Practice and precision are essential. Peer reviews, quality assurance, and randomly selected studies for evaluation are all keys to maintaining the highest standards. Under recent amendments1 to the scoring rules by the AASM, many technologists are forced to undertake new training to fully comprehend the difference between their scoring techniques and newly mandated ones. The AASM states that on an annual basis for accreditation purposes, inter-rater reliability testing should be performed on 12 scored sleep studies per technologist. This should constitute the bare minimum of quality audits that any sleep laboratory conducts.


Both hospital-based and private sleep laboratories are responsible for seeing that patient care and quality results remain top priorities. Sleep laboratories requiring technologists to score while the patient sleeps put quality in jeopardy. Likewise, laboratories that demand a certain quota of tests per day from each technologist are probably pressuring them to score too quickly and hence causing an increase in errors.


The scoring of sleep studies cannot be rushed or expedited. Attention to detail is paramount when it comes to giving patients a proper diagnosis. New scoring technologists should be expected to take their time scoring a single study. They need to undergo proper training, guidance, and tutelage before they can function rapidly on their own. Needless to say, hiring staff with little or no medical background due to budgetary concerns or human resource deficits can be detrimental.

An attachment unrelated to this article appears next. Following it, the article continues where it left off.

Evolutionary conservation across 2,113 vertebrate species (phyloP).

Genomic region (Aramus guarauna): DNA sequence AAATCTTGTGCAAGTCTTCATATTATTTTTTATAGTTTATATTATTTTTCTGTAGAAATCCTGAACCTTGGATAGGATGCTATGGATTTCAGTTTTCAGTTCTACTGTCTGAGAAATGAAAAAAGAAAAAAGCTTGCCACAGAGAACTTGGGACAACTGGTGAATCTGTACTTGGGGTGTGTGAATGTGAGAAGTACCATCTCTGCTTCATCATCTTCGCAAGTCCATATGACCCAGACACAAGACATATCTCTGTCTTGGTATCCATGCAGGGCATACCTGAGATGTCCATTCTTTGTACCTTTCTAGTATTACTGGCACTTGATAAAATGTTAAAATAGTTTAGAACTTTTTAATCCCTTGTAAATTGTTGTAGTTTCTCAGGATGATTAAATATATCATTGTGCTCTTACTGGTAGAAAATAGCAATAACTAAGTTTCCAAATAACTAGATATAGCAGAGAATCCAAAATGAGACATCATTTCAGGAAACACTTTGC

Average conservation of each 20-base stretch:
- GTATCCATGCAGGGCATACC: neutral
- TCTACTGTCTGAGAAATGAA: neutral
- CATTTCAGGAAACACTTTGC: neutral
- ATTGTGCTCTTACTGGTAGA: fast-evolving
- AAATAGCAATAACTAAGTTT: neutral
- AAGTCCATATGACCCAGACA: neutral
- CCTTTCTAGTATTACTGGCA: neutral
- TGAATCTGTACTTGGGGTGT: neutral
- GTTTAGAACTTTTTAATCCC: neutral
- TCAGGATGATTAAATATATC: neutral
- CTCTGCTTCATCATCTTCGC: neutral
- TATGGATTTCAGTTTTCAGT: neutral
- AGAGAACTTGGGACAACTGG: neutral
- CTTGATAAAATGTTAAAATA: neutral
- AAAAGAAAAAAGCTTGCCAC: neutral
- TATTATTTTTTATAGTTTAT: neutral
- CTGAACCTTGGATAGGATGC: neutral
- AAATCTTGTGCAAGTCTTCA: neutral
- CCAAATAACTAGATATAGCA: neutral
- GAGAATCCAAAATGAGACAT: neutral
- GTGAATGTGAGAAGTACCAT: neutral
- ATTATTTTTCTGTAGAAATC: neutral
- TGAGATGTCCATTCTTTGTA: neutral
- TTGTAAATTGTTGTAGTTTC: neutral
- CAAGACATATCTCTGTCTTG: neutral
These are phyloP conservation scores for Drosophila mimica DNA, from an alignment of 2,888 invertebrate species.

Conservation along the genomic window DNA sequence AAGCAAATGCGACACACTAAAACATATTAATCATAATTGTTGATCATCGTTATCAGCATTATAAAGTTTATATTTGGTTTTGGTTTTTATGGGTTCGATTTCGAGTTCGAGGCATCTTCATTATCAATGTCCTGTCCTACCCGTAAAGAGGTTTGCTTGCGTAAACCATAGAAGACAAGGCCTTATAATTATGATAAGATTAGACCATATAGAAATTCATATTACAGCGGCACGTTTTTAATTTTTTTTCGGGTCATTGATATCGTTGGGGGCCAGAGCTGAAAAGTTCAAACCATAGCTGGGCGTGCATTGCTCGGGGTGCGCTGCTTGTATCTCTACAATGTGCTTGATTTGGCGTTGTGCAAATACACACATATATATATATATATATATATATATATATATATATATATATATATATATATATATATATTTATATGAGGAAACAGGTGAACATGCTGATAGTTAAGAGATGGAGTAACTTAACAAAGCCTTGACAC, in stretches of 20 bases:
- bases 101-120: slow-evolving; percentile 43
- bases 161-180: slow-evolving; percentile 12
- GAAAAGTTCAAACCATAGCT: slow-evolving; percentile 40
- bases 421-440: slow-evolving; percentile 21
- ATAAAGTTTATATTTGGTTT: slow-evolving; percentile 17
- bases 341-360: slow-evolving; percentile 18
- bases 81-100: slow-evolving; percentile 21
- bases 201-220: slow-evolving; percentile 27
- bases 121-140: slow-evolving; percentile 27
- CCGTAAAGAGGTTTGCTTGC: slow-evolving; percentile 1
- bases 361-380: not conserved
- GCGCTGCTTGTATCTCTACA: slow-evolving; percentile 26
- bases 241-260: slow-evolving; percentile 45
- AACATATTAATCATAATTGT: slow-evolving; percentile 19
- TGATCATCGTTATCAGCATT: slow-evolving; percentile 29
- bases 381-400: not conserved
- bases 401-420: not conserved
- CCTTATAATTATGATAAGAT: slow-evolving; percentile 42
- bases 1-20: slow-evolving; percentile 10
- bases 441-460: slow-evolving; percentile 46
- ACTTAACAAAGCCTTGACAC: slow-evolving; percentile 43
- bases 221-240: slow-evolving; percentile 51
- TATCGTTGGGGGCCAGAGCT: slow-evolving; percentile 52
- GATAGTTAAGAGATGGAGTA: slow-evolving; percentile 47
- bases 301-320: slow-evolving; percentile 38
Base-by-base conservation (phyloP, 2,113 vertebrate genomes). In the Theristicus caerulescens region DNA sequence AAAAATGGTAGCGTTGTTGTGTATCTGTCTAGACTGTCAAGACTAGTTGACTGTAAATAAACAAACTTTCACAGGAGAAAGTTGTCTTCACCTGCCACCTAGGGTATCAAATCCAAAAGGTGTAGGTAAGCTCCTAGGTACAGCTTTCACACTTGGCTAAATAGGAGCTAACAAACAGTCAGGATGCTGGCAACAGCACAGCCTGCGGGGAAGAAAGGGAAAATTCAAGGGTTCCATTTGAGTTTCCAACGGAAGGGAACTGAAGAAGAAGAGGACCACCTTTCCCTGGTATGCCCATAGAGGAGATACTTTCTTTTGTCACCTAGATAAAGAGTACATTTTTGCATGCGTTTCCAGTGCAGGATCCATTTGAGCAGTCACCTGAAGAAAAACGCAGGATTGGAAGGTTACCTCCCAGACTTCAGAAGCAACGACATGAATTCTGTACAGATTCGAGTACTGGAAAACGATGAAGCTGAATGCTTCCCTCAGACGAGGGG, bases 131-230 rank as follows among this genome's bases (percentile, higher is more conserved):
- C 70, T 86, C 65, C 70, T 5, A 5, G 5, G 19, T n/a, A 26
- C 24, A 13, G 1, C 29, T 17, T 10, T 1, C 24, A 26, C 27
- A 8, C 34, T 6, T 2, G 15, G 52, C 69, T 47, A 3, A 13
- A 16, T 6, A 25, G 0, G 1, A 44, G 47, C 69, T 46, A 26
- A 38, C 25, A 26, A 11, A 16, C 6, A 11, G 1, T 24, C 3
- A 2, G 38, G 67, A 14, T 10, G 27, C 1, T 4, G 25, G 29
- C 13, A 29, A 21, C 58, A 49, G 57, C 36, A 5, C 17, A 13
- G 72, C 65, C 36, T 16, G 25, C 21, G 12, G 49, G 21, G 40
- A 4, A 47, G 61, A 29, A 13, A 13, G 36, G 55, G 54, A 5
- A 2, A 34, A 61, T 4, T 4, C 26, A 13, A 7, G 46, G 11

As with other bustling industries, we are seeing the introduction of new technologies that conveniently offer automatic scoring or online auction houses for the scoring of sleep studies. While auto scoring and online auction houses may save time and money, accuracy and accountability can be sacrificed.


While the advancements of automatic scoring technologies should not be fully discounted, we have to remember the central importance of the RPSGT qualifications. Accurate scoring of sleep studies is the foundation of sleep medicine. If this fundamental act is not executed precisely and professionally, then the entire industry is undermined.


Many people have successfully taught themselves how to drive a car. But that doesn’t eliminate the fact that they still need a license to drive one. Written tests ensure that we fully understand the rules of the road, and road tests prove our technique and ability. This simplified analogy is just as true in the scoring of sleep studies. Knowing the basics does not give someone the right to score patient sleep studies on their own. That right has to be earned only through a system of professional testing.

Public and private laboratories alike can begin to address the issues that threaten the credibility of scoring by internally mandating that only registered technologists score sleep studies. This approach makes sense from a business perspective since it also can be utilized as a marketing strategy. These reforms publicly validate a facility by setting it apart as a premier sleep laboratory that places quality of patient care above all else. Referring physicians will be duly impressed by the elevated standards guaranteed by these laboratories.

Natalie Morin, RPSGT, is president and CEO of Sleep Strategies Inc, a provider of sleep scoring and consulting services for leading hospitals, private sleep clinics, pharmaceutical companies, home care organizations, and research universities worldwide. The author can be reached at


  1. Standards for Accreditation of Sleep Disorders Centers. Accessed March 4, 2009.